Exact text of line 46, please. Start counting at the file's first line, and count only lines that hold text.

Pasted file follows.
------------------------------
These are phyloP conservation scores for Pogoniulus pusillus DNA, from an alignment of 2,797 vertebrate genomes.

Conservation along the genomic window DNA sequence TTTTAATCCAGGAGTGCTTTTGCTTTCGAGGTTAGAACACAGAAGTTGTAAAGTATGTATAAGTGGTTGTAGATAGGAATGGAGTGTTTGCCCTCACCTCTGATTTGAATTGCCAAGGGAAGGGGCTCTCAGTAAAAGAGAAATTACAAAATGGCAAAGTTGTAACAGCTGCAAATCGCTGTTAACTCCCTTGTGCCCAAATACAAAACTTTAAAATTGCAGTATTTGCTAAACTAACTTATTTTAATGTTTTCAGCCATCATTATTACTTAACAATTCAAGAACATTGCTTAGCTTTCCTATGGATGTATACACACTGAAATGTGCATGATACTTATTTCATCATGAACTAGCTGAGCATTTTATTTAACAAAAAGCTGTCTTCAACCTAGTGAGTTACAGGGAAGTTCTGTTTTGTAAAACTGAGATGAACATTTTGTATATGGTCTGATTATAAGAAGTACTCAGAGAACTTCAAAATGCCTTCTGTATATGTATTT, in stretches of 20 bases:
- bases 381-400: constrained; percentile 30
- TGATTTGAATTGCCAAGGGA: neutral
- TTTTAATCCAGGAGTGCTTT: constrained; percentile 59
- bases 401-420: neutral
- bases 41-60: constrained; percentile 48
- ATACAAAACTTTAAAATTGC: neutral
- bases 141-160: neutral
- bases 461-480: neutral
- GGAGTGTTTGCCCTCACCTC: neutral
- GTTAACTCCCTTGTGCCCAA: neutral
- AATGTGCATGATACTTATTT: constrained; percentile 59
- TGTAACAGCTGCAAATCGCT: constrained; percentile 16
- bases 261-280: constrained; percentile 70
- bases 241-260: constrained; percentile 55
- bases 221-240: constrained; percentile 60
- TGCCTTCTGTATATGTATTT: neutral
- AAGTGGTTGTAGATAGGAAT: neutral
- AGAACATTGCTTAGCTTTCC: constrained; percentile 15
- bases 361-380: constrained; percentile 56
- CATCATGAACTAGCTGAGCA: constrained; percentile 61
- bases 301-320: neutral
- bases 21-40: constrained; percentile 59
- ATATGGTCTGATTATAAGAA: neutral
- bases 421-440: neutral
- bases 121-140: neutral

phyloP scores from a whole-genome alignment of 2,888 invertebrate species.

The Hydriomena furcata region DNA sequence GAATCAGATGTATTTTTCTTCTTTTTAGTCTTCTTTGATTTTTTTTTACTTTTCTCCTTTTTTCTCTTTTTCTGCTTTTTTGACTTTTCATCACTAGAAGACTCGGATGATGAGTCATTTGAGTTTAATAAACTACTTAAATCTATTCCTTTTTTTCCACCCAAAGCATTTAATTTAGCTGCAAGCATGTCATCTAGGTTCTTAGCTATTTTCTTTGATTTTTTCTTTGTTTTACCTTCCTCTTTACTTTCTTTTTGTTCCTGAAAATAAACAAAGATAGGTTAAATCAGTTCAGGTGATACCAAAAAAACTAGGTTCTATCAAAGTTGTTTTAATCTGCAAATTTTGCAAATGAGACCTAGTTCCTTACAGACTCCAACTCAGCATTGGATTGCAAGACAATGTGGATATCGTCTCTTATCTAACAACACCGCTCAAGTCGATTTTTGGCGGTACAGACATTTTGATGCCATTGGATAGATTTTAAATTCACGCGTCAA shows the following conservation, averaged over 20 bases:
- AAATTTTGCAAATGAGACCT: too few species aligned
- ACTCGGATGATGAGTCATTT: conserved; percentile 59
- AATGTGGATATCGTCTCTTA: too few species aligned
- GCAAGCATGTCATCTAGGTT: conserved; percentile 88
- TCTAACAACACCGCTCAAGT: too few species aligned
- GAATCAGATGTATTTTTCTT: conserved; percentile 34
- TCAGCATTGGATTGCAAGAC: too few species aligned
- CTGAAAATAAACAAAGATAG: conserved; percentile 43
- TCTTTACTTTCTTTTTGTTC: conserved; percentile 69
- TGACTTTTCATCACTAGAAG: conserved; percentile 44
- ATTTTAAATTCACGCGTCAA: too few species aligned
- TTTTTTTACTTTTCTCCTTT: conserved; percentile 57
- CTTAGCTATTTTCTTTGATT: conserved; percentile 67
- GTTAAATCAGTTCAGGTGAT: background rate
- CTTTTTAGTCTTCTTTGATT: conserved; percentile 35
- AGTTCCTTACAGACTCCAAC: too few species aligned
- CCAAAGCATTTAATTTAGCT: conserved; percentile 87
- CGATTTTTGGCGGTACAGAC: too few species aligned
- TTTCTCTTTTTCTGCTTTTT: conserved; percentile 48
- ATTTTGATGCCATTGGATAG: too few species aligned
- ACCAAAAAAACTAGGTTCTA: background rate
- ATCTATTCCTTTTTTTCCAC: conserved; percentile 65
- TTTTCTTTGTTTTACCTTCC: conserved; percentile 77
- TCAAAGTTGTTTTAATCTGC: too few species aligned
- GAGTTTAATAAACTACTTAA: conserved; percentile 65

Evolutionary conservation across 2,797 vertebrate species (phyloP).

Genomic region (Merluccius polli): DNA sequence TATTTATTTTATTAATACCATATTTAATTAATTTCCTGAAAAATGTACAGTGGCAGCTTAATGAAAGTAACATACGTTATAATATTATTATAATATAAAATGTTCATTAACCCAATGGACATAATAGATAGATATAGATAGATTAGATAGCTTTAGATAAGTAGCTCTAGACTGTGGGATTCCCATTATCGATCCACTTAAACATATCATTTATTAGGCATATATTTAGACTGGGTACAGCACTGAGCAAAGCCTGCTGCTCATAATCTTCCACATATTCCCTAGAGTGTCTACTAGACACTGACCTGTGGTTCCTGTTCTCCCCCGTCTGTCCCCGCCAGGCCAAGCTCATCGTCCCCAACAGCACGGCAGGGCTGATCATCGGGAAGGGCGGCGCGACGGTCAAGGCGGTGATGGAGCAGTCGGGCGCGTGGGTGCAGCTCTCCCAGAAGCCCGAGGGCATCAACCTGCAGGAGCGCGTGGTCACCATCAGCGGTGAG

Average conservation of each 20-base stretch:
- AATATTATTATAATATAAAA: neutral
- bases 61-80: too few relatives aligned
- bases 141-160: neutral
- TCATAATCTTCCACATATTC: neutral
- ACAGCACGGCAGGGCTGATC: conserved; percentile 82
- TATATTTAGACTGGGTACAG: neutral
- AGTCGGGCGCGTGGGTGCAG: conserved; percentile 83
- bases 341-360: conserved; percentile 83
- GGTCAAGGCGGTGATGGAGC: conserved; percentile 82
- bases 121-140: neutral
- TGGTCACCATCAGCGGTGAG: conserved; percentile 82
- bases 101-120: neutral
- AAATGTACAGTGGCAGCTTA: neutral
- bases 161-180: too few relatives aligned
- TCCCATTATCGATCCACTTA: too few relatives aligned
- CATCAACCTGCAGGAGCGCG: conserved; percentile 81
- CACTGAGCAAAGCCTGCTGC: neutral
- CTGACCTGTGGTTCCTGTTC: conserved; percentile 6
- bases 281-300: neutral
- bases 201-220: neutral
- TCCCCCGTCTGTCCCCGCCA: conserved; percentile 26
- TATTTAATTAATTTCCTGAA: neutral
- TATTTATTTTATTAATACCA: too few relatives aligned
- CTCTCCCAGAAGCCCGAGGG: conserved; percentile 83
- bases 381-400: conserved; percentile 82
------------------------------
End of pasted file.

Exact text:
- CCAAAGCATTTAATTTAGCT: conserved; percentile 87